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The Royal Society of Medicine was formed 200 years ago this month ‘for the purpose of conversation on professional subjects, for the reception of communications and for the formation of a library’. Since that is still its primary purpose, a ‘time capsule’ such as that offered in this issue of Journal is a fitting way to mark the bicentenary. Contributors have been asked to address the reader in 2055, and I suspect that the way we do things now will look very odd by then. We need only glance over our shoulder to see this.
Forty years ago I entered the wards of a London teaching hospital and recall the Dean's advice on decorum for clinical medical students. Dress in hospital was to include clean and starched white coats, sober ties, white shirts and polished black shoes. Tones at the bedside would be hushed at all times, and certain words were never to be uttered within earshot of patients. Cancer was always to be a neoplasm and tuberculosis an acid-fast infection. There was an anaemia clinic for patients with leukaemia and a mitosis clinic for those with other malignancies. Consultants were minor celebrities and their teaching rounds had something of an evangelical feel to them. The students would sit on any available surface including the floor and the great man (for they were invariably male) would dispense pearls. If I had to sum up the professional attitude we were taught, I would call it compassionate paternalism. Our job was to help patients accept whatever befell them with the least possible anguish.
With this background I qualified into the National Health Service of the 1960s, a heady environment for the young idealist that I was. The absence of any commercial incentives (beyond drug company ballpoint pens) allowed management of patients to be based purely on their needs as I perceived them. The only lines of accountability I followed were to the consultant. All postgraduate training was gathered on the job, and career progression depended heavily on patronage and the passing of College examinations. No postgraduate deans were involved and workforce planning was non-existent. When I became a consultant myself in the 1970s, my practice was entirely unfettered by corporate or clinical governance, and there was no formal requirement for me to provide justification for any therapeutic decisions or prove that I was keeping up to date. Many of my patients were entered into clinical trials. While these were successful in eventually curing many children with leukaemia, ethics committees approved none of them because such committees had yet to be invented. Consent was a matter of explanation and acceptance, and no forms were involved. Most parents were grateful whatever the outcome, so my teachers had done a good job; compassionate paternalism was alive and well. But it was not to last.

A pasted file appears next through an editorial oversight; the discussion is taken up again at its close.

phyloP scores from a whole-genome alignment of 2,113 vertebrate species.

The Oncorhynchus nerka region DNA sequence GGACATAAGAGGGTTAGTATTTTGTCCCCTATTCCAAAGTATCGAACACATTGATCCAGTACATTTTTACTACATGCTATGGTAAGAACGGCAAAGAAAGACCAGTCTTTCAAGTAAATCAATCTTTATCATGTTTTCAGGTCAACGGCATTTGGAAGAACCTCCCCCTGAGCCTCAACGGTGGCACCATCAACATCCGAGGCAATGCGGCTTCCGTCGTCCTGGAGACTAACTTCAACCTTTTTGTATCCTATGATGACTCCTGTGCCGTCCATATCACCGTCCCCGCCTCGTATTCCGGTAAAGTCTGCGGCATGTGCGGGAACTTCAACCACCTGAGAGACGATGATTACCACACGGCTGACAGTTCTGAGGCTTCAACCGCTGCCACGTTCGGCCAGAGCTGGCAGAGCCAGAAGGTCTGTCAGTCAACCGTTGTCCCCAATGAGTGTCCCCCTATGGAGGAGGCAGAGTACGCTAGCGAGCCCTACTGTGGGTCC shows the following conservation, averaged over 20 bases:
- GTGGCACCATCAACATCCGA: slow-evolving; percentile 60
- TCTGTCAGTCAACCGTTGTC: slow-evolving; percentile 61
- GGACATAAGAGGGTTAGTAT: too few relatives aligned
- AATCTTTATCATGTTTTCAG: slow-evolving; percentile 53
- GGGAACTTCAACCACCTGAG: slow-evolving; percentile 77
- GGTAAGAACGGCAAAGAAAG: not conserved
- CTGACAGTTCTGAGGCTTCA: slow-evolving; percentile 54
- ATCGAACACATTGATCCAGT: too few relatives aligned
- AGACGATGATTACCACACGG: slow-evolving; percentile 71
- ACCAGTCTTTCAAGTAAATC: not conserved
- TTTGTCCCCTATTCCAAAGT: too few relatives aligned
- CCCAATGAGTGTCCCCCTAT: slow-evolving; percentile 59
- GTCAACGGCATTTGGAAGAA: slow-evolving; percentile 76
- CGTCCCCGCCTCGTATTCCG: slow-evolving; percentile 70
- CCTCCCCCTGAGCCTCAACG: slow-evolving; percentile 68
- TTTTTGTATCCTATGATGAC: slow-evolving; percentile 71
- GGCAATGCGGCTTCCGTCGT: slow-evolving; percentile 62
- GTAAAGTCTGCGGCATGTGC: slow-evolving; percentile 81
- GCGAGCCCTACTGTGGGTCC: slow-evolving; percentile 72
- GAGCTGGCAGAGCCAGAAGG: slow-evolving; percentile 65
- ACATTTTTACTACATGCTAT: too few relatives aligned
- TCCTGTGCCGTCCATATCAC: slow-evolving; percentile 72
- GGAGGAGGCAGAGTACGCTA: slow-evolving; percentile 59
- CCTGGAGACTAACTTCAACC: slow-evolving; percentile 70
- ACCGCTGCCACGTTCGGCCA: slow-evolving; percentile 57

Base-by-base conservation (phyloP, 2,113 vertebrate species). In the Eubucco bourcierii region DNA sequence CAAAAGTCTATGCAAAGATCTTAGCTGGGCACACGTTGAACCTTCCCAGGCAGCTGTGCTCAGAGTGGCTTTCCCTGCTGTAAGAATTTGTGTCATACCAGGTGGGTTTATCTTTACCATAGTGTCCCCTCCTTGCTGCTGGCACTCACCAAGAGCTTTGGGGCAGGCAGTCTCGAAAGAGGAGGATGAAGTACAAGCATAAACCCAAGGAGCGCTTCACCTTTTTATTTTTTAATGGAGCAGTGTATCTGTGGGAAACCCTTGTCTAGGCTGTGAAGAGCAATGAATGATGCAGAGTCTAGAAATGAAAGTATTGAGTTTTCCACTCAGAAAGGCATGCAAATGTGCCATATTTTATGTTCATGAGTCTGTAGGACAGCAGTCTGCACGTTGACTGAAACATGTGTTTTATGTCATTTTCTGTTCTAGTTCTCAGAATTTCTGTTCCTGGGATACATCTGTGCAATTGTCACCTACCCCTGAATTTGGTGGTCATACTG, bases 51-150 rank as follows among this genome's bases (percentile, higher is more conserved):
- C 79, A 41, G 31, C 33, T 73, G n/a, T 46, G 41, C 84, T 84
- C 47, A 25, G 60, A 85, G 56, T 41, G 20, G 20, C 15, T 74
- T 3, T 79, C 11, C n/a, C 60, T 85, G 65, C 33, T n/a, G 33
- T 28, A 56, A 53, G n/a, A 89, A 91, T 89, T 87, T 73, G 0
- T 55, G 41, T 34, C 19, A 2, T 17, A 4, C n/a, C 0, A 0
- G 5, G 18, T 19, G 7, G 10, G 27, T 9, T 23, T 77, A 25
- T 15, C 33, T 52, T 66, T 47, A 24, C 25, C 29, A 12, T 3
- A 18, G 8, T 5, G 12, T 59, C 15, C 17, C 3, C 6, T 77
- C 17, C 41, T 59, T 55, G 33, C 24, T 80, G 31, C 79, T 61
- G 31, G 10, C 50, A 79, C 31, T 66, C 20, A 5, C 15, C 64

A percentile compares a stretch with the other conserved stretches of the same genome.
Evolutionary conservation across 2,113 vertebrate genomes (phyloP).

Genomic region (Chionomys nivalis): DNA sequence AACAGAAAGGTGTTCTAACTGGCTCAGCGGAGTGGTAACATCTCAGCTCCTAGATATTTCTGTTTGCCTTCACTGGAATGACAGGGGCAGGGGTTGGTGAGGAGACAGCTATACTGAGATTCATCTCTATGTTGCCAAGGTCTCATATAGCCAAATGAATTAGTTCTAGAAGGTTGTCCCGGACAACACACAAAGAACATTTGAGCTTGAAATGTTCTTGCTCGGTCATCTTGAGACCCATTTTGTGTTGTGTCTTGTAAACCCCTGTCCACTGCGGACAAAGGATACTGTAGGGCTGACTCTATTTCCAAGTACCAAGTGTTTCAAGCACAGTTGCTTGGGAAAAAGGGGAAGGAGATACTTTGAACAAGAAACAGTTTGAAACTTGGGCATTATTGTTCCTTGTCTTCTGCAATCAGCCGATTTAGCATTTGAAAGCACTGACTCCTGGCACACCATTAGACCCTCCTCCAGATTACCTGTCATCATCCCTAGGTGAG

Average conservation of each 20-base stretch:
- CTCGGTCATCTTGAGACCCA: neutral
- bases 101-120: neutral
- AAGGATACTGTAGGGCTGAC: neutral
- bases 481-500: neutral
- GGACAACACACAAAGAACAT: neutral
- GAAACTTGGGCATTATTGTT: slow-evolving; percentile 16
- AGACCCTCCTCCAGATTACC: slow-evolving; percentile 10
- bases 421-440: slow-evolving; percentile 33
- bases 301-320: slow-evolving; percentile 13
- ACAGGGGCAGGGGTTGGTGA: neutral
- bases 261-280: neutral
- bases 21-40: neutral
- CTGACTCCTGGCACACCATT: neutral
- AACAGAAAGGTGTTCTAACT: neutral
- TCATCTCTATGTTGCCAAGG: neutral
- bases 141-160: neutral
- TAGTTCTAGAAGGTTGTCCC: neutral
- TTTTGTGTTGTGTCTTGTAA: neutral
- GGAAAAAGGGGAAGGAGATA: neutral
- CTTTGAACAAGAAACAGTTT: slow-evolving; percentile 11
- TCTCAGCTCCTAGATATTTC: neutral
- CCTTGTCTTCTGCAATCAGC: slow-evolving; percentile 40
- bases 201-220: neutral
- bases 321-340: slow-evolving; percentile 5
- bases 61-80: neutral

Few doctors anticipated the seismic upheaval that followed the disclosure of excess mortality in children undergoing heart surgery at the Bristol Royal Infirmary in 1998. Two seminal public inquiries followed in which the medical profession was found wanting.1,2 There were strident accusations of paternalism, protectionism, arrogance, indifference and inadequate accountability to employers. The management of hospitals and medical schools was also censured. A parallel inquiry into the murderer Dr Harold Shipman rounded squarely on the General Medical Council, accusing it of being protective to the profession rather than the public.3
These criticisms have had far-reaching consequences. Doctors are now required to undergo annual appraisal, on which their remuneration is dependent. Clinical practice is constrained within tightly drawn job plans and national guidelines, and evidence is required that knowledge and skills have been kept up to date. The General Medical Council now reports to a government committee, has undergone radical reform and will introduce regular assessment for the renewal of a licence to practise. Medical education is coming under increasing state control, and postgraduate training is now highly structured and inflexible.
And yet despite all this some things do not change. In the privacy of the consulting room, good medicine still turns on the empathy doctors have for those who are ill and on the trust patients have in their medical advisers. In this setting the politics disappear and things are exactly as they were. It is still a huge privilege to be a doctor. I imagine and hope the same will be true in 2055.